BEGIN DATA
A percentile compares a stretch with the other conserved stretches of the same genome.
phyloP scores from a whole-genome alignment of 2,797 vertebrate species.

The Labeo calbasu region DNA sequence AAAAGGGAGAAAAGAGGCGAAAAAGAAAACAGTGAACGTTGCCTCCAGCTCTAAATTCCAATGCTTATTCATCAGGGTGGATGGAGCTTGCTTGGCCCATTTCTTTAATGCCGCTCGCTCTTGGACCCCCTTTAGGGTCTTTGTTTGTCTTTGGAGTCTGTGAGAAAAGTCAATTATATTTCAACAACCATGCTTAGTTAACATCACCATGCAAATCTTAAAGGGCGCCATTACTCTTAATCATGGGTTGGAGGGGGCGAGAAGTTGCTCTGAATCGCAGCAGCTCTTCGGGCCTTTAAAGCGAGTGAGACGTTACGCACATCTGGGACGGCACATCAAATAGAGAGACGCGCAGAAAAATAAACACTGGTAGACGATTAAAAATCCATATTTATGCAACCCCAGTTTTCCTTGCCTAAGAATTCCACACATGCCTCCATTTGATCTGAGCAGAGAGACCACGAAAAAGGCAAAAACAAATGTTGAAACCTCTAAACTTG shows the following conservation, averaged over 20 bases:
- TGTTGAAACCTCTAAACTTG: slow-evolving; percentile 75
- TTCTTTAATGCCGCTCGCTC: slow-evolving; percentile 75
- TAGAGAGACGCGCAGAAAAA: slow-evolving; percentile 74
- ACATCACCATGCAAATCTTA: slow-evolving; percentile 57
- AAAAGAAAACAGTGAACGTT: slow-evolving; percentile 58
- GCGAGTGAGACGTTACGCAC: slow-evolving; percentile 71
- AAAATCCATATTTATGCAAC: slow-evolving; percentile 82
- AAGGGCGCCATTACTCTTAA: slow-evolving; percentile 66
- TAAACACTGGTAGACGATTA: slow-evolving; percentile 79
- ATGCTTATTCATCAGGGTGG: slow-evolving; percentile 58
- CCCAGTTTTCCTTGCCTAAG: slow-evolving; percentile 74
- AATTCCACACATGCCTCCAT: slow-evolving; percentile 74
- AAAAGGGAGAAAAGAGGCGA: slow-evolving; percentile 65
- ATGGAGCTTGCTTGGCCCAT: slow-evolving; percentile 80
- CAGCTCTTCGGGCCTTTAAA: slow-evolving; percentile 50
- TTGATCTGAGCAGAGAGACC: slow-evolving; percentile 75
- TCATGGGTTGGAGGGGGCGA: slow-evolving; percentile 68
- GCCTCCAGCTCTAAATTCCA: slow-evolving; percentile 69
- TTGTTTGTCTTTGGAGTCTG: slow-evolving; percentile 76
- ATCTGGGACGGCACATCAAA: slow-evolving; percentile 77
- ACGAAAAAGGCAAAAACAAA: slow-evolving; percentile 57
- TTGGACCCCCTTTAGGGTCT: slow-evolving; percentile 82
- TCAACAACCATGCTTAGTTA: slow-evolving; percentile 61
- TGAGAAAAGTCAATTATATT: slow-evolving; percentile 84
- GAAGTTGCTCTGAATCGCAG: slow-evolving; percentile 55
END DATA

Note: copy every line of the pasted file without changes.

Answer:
A percentile compares a stretch with the other conserved stretches of the same genome.
phyloP scores from a whole-genome alignment of 2,797 vertebrate species.

The Labeo calbasu region DNA sequence AAAAGGGAGAAAAGAGGCGAAAAAGAAAACAGTGAACGTTGCCTCCAGCTCTAAATTCCAATGCTTATTCATCAGGGTGGATGGAGCTTGCTTGGCCCATTTCTTTAATGCCGCTCGCTCTTGGACCCCCTTTAGGGTCTTTGTTTGTCTTTGGAGTCTGTGAGAAAAGTCAATTATATTTCAACAACCATGCTTAGTTAACATCACCATGCAAATCTTAAAGGGCGCCATTACTCTTAATCATGGGTTGGAGGGGGCGAGAAGTTGCTCTGAATCGCAGCAGCTCTTCGGGCCTTTAAAGCGAGTGAGACGTTACGCACATCTGGGACGGCACATCAAATAGAGAGACGCGCAGAAAAATAAACACTGGTAGACGATTAAAAATCCATATTTATGCAACCCCAGTTTTCCTTGCCTAAGAATTCCACACATGCCTCCATTTGATCTGAGCAGAGAGACCACGAAAAAGGCAAAAACAAATGTTGAAACCTCTAAACTTG shows the following conservation, averaged over 20 bases:
- TGTTGAAACCTCTAAACTTG: slow-evolving; percentile 75
- TTCTTTAATGCCGCTCGCTC: slow-evolving; percentile 75
- TAGAGAGACGCGCAGAAAAA: slow-evolving; percentile 74
- ACATCACCATGCAAATCTTA: slow-evolving; percentile 57
- AAAAGAAAACAGTGAACGTT: slow-evolving; percentile 58
- GCGAGTGAGACGTTACGCAC: slow-evolving; percentile 71
- AAAATCCATATTTATGCAAC: slow-evolving; percentile 82
- AAGGGCGCCATTACTCTTAA: slow-evolving; percentile 66
- TAAACACTGGTAGACGATTA: slow-evolving; percentile 79
- ATGCTTATTCATCAGGGTGG: slow-evolving; percentile 58
- CCCAGTTTTCCTTGCCTAAG: slow-evolving; percentile 74
- AATTCCACACATGCCTCCAT: slow-evolving; percentile 74
- AAAAGGGAGAAAAGAGGCGA: slow-evolving; percentile 65
- ATGGAGCTTGCTTGGCCCAT: slow-evolving; percentile 80
- CAGCTCTTCGGGCCTTTAAA: slow-evolving; percentile 50
- TTGATCTGAGCAGAGAGACC: slow-evolving; percentile 75
- TCATGGGTTGGAGGGGGCGA: slow-evolving; percentile 68
- GCCTCCAGCTCTAAATTCCA: slow-evolving; percentile 69
- TTGTTTGTCTTTGGAGTCTG: slow-evolving; percentile 76
- ATCTGGGACGGCACATCAAA: slow-evolving; percentile 77
- ACGAAAAAGGCAAAAACAAA: slow-evolving; percentile 57
- TTGGACCCCCTTTAGGGTCT: slow-evolving; percentile 82
- TCAACAACCATGCTTAGTTA: slow-evolving; percentile 61
- TGAGAAAAGTCAATTATATT: slow-evolving; percentile 84
- GAAGTTGCTCTGAATCGCAG: slow-evolving; percentile 55